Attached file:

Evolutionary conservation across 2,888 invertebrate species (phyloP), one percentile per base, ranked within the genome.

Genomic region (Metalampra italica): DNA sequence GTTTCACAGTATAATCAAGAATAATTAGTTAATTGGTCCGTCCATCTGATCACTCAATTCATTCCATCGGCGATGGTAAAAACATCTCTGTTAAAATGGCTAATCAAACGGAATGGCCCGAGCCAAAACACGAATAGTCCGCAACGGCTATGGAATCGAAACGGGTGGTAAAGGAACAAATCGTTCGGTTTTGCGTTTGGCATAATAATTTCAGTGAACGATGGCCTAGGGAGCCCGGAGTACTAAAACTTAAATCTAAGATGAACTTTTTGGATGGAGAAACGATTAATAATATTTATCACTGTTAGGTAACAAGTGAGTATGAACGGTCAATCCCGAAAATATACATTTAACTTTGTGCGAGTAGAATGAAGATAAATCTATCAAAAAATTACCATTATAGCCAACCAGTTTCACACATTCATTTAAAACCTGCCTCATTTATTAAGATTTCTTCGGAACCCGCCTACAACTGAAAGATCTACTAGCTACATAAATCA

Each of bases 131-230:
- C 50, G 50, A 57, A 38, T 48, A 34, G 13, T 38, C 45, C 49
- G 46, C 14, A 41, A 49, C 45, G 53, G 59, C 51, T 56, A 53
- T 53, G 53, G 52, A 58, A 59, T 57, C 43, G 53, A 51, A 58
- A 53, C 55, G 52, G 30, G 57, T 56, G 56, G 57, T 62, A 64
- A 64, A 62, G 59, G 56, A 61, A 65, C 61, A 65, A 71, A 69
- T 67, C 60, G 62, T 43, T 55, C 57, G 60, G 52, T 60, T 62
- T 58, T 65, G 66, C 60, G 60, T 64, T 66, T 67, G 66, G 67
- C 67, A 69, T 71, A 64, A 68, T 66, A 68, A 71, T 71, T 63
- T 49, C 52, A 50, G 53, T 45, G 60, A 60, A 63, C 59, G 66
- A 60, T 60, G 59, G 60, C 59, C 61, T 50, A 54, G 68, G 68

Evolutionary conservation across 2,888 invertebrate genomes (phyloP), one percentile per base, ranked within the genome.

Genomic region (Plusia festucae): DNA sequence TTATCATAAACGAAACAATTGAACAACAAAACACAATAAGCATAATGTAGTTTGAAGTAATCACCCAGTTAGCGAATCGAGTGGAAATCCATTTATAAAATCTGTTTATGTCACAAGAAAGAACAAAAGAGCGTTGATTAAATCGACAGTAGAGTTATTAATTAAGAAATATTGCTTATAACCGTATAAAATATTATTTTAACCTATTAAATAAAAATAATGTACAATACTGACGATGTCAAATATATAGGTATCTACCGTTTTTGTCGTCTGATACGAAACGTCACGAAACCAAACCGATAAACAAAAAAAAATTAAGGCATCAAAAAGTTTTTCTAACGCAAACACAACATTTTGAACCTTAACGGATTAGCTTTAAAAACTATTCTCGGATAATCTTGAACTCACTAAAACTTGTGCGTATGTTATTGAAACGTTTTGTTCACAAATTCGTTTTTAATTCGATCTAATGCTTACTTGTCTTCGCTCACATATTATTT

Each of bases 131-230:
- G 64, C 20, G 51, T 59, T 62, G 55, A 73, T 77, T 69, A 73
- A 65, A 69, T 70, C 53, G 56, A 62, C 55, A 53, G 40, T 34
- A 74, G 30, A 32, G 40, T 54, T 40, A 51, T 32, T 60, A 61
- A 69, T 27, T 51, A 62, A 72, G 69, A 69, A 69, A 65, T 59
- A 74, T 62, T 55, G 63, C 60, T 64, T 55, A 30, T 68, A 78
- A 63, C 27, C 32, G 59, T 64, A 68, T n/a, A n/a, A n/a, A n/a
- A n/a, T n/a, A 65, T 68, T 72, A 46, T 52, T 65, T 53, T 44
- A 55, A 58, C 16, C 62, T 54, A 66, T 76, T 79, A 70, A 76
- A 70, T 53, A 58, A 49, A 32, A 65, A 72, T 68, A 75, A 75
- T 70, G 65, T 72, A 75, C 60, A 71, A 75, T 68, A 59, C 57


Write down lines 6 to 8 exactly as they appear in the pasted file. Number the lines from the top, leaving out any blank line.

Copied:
- T 53, G 53, G 52, A 58, A 59, T 57, C 43, G 53, A 51, A 58
- A 53, C 55, G 52, G 30, G 57, T 56, G 56, G 57, T 62, A 64
- A 64, A 62, G 59, G 56, A 61, A 65, C 61, A 65, A 71, A 69